As the Mall of America looks to double its size, itsigned a 10-year licensing deal with kids' cable TV channelNickelodeon for the mall's amusement park.
Who would have thought that the Mall of America's future would one day rest on the shoulders of a big yellow sponge?
Almost 15 years after Ray Charles sang "America the Beautiful" at its opening, the mall has turned to another entertainment icon to renew its appeal for shoppers and tourists.
On Wednesday, the mall's owners announced that SpongeBob SquarePants, Dora the Explorer, Jimmy Neutron and other Nickelodeon characters will take the places formerly held by Peanuts and the Gang at Camp Snoopy.
The 10-year licensing agreement with Nickelodeon, the children's cable TV network owned by media giant Viacom, could help dispel lingering doubts among some retail observers about whether the mall had lost its way, and could give it some extra momentum as it prepares to double in size.
"This is the biggest thing that has happened to us since opening 15 years ago," said Maureen Bausch, the mall's vice president of business development.
For the past year, the mall has been trying to convince the retail world that it can pull off a 5.6-million-square-foot expansion that would cost $1.9 billion and need more than $200 million in public subsidies.
At the same time they were asking state legislators to support the expansion, the mall's majority owners -- Canada's Ghermezian family -- seemed to be presiding over some disarray at the Bloomington site.
Charlie Brown, Snoopy and the rest of the Peanuts gang left a year ago after the mall couldn't reach an agreement with Cedar Fair, the Sandusky, Ohio, company that also owns Valley Fair and has exclusive rights to the Peanuts characters. Snoopy's departure left the mall's amusement park as little more than a collection of rides under the uninspiring name "The Park at MOA." Meanwhile, the mall's fourth-floor entertainment area, once home to a Planet Hollywood, went virtually dark after five restaurants and nightclubs closed.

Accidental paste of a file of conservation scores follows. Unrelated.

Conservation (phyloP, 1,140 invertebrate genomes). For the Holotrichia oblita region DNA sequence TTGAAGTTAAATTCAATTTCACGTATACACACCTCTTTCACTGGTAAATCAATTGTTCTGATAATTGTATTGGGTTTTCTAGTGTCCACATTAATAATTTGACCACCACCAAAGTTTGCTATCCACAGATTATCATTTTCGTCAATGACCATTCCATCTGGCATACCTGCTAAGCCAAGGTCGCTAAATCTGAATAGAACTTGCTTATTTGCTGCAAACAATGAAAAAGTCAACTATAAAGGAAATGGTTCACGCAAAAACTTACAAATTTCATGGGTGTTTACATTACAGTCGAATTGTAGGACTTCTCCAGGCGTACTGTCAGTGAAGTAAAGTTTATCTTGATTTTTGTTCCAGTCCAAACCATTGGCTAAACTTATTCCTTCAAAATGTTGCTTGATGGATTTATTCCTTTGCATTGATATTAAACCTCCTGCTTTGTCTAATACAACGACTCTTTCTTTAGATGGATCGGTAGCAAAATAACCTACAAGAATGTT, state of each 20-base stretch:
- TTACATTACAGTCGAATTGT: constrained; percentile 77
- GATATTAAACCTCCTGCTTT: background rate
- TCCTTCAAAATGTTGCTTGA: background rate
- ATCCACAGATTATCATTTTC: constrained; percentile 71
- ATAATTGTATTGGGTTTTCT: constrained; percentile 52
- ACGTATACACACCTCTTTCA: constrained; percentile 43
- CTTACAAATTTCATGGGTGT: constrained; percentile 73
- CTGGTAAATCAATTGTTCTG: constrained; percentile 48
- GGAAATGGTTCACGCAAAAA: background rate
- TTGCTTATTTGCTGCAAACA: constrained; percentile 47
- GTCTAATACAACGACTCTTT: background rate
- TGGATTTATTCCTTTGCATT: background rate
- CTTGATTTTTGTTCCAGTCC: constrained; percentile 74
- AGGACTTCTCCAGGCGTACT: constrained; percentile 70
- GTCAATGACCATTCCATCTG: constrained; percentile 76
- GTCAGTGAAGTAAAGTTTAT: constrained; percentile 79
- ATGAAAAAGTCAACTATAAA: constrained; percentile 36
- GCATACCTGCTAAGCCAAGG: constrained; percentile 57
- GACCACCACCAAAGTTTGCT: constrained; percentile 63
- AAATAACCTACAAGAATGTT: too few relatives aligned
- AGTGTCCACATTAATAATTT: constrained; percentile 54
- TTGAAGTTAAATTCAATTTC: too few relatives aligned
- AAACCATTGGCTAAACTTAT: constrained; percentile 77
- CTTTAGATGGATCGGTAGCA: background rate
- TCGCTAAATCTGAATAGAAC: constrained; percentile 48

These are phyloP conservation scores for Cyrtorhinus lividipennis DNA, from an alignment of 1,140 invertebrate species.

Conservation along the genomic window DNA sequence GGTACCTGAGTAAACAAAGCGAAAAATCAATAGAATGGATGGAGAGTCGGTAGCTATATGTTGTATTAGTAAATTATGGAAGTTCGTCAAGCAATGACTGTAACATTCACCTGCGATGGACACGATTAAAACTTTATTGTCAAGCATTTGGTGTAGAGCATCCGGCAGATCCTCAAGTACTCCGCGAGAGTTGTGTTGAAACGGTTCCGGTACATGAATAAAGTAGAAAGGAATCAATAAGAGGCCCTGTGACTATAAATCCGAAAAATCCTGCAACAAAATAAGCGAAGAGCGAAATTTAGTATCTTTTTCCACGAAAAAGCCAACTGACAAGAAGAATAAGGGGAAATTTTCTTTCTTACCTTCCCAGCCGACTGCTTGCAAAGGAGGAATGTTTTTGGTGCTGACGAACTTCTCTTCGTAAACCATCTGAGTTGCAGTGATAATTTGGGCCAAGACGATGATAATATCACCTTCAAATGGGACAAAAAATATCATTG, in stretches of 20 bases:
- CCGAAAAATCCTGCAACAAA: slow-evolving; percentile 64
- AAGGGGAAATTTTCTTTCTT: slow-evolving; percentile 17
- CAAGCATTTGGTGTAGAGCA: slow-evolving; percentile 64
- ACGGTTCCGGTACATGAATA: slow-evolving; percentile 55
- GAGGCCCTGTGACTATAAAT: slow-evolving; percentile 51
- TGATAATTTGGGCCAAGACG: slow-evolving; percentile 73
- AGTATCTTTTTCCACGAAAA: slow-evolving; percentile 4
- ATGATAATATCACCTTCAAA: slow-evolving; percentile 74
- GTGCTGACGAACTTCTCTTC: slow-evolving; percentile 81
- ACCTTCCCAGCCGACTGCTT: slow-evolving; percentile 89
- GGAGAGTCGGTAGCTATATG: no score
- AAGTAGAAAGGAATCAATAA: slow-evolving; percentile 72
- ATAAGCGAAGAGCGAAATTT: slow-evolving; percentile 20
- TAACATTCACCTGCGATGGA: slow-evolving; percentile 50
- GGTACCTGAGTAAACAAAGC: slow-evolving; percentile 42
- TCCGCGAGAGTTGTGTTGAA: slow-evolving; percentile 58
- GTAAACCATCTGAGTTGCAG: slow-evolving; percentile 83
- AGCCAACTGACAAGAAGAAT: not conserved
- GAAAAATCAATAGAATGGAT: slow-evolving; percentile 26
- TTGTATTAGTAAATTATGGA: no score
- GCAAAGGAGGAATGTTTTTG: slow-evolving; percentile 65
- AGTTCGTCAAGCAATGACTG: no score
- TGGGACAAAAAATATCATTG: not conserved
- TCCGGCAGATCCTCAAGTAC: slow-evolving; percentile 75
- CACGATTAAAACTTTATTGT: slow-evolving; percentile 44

Mall officials insist that the departure of the Peanuts gang, part of the mall since its opening in 1992, did not hurt sales. Sales per square foot, a key barometer for malls, was greater in 2006 than in any year in the mall's history, Bausch said. The mall's vacancy rate is about 5 percent, lower than almost every other mall in the area.
Fade to black
Though the fourth floor is still largely dark -- black tarps cover many of the windows -- the mall expects to fill those restaurants within the next year, Bausch said.
Even so, the absence of a theme for the seven-acre amusement park, which mall officials once dubbed their "secret weapon," created the perception that it was struggling.
"Fewer people come to the Mall of America just because it's the Mall of America and it's big," said Mike Mady, owner of Street Corner News, a convenience store in the mall. "Some of the novelty has worn off, so you've got to give people a reason to come here. And after Snoopy left, a lot of people didn't have a reason."
The deal with Nickelodeon should help restore confidence in the mall's viability. More than 20 media companies, including Disney, Warner Bros. and Universal Studios, expressed interest in signing licensing agreements to operate the amusement park, Bausch said.
"So much of the mall's success was built on this sense of novelty and perpetual newness," said William Kowinski, author of "The Malling of America."This just proves that they are continuing to renew the vitality of the place," he said.
The Nickelodeon characters could prove especially valuable, as their appeal extends beyond children to teenagers and even college students (some colleges boast SpongeBob clubs) -- a broad and highly coveted group of potential shoppers.
Last year, Nickelodeon attracted an average of 2.13 million viewers each day, more than any other cable TV network for all-day viewing. In 2004, SpongeBob, one of its most popular cartoon characters, grossed $1.5 billion from toys, TV commercials and theme parks, according to Forbes.com.